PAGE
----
>
> I have never done something like this and will seek help from local CS departments (If you are a CS student in Paderborn or Bielefeld, Germany, get in touch!). My company would be willing to sponsor a Bachelor or Master's thesis project. Ultimately this will be comercialized as an add-on, so anyone who helps will also profit from the result financially. The user community is not large, but includes big names such as Siemens, London Heathrow, the Metros in NYC and Bilbao, and CERN.
>
> What kind of expertise shall I look for? Compiler theorists? What information shall I request from the language author? I feel that Haskell might be a good language to represent the AST in. But I am overwhelmed by the numerous AST libraries on hackage.
>
> How similar is my problem to what is covered by, say, haskell-src-exts, hlint, alex or syntactic? Can I re-use code from these projects?
>
> What solutions are out there for dependency resolution between source files?
>
> I suppose for informative error messages I need to decorate each semantic bit with information about
> - source file and location
> - what is in scope at that position, plus the source of the symbols in scope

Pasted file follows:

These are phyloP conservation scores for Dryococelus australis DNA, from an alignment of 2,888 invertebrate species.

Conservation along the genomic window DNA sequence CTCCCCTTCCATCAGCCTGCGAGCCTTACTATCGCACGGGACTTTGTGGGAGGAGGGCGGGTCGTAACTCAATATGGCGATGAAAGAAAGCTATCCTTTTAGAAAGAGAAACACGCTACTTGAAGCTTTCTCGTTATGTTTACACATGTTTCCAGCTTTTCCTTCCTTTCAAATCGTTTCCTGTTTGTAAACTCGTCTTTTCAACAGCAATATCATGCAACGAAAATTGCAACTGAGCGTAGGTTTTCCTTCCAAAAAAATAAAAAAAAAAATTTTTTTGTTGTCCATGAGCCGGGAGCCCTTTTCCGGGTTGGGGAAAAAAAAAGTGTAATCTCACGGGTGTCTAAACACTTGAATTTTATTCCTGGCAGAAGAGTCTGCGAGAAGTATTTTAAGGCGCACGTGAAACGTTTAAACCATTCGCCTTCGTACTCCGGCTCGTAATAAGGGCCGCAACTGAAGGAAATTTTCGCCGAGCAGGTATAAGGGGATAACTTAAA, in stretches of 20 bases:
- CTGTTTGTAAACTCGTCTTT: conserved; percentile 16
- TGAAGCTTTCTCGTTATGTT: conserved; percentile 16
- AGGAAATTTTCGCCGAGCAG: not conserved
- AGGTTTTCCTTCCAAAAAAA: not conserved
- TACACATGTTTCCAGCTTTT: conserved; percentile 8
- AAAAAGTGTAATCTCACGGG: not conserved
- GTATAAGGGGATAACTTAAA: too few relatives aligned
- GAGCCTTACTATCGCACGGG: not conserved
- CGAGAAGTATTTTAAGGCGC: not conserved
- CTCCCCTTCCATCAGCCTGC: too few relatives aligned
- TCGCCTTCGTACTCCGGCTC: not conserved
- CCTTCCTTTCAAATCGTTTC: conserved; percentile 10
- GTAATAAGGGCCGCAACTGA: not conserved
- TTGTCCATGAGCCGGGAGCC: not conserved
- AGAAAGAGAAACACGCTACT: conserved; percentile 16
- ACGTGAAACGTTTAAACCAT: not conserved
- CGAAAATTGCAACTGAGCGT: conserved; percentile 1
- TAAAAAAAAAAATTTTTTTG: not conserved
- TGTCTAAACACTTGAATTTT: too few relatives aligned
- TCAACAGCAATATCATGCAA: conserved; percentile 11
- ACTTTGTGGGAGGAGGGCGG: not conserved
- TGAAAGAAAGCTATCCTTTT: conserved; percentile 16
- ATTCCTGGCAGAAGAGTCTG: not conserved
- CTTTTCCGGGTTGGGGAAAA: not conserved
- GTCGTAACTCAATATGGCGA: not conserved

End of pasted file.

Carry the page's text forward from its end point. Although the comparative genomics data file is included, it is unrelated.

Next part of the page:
> What data structures can be used to build and represent this information?
>
> Any pointers welcome.
> Olaf
>
>
> _______________________________________________
> Haskell-Cafe mailing list
> To (un)subscribe, modify options or view archives go to:
> http://mail.haskell.org/cgi-bin/mailman/listinfo/haskell-cafe
> Only members subscribed via the mailman list are allowed to post.

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--
Sending this from my phone, please excuse any typos!

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Re: static analysis of a C-like language

Haskell - Haskell-Cafe mailing list
Hello Siddharth,


Am 22.11.2018 um 14:26 schrieb Siddharth Bhat:
> What is the canonical way to lift an interpreter to an abstract
> interpreter, while ensuring convergence ---figuring out how and when
> to widen?

Yes, exactly. In case of Olaf's imperative language with control
structures that would be the entry point of while-loops. Potentially
recursive function calls also have to be considered when you move from a
per-function analysis to interprocedural analysis.


Regards,

Holger
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Re: static analysis of a C-like language

Olaf Klinke
In reply to this post by Olaf Klinke
> Hello Olaf,
>
> to me that sounds as if you want to do an abstract interpretation with a